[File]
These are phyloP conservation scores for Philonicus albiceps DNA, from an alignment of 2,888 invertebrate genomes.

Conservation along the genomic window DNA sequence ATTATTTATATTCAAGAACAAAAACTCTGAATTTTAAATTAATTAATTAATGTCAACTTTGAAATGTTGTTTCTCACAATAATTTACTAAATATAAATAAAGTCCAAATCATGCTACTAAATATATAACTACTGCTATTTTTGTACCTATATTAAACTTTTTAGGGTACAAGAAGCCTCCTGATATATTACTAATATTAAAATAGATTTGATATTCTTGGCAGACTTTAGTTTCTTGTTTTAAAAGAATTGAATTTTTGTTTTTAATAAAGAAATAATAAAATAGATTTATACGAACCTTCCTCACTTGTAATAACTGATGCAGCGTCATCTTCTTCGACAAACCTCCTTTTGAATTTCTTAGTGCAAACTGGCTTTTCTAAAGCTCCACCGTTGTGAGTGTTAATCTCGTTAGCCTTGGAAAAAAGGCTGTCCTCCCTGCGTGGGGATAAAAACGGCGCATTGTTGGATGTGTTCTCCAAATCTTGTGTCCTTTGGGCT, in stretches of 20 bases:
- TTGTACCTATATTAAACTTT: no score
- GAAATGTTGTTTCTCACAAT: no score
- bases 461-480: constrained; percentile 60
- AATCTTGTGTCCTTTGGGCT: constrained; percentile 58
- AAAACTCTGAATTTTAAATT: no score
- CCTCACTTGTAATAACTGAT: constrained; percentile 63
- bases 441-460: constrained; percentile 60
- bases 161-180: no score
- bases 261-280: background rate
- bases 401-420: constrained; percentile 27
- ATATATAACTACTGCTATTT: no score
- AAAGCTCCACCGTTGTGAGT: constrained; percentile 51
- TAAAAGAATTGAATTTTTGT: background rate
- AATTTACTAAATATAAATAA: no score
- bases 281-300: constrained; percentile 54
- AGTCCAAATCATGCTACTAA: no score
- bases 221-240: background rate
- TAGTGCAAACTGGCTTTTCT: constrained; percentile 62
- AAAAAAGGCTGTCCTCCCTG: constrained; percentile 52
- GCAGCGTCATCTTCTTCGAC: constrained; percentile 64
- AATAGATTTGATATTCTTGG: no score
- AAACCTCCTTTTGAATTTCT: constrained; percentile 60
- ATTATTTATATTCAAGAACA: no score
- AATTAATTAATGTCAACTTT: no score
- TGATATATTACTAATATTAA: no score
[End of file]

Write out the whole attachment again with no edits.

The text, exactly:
These are phyloP conservation scores for Philonicus albiceps DNA, from an alignment of 2,888 invertebrate genomes.

Conservation along the genomic window DNA sequence ATTATTTATATTCAAGAACAAAAACTCTGAATTTTAAATTAATTAATTAATGTCAACTTTGAAATGTTGTTTCTCACAATAATTTACTAAATATAAATAAAGTCCAAATCATGCTACTAAATATATAACTACTGCTATTTTTGTACCTATATTAAACTTTTTAGGGTACAAGAAGCCTCCTGATATATTACTAATATTAAAATAGATTTGATATTCTTGGCAGACTTTAGTTTCTTGTTTTAAAAGAATTGAATTTTTGTTTTTAATAAAGAAATAATAAAATAGATTTATACGAACCTTCCTCACTTGTAATAACTGATGCAGCGTCATCTTCTTCGACAAACCTCCTTTTGAATTTCTTAGTGCAAACTGGCTTTTCTAAAGCTCCACCGTTGTGAGTGTTAATCTCGTTAGCCTTGGAAAAAAGGCTGTCCTCCCTGCGTGGGGATAAAAACGGCGCATTGTTGGATGTGTTCTCCAAATCTTGTGTCCTTTGGGCT, in stretches of 20 bases:
- TTGTACCTATATTAAACTTT: no score
- GAAATGTTGTTTCTCACAAT: no score
- bases 461-480: constrained; percentile 60
- AATCTTGTGTCCTTTGGGCT: constrained; percentile 58
- AAAACTCTGAATTTTAAATT: no score
- CCTCACTTGTAATAACTGAT: constrained; percentile 63
- bases 441-460: constrained; percentile 60
- bases 161-180: no score
- bases 261-280: background rate
- bases 401-420: constrained; percentile 27
- ATATATAACTACTGCTATTT: no score
- AAAGCTCCACCGTTGTGAGT: constrained; percentile 51
- TAAAAGAATTGAATTTTTGT: background rate
- AATTTACTAAATATAAATAA: no score
- bases 281-300: constrained; percentile 54
- AGTCCAAATCATGCTACTAA: no score
- bases 221-240: background rate
- TAGTGCAAACTGGCTTTTCT: constrained; percentile 62
- AAAAAAGGCTGTCCTCCCTG: constrained; percentile 52
- GCAGCGTCATCTTCTTCGAC: constrained; percentile 64
- AATAGATTTGATATTCTTGG: no score
- AAACCTCCTTTTGAATTTCT: constrained; percentile 60
- ATTATTTATATTCAAGAACA: no score
- AATTAATTAATGTCAACTTT: no score
- TGATATATTACTAATATTAA: no score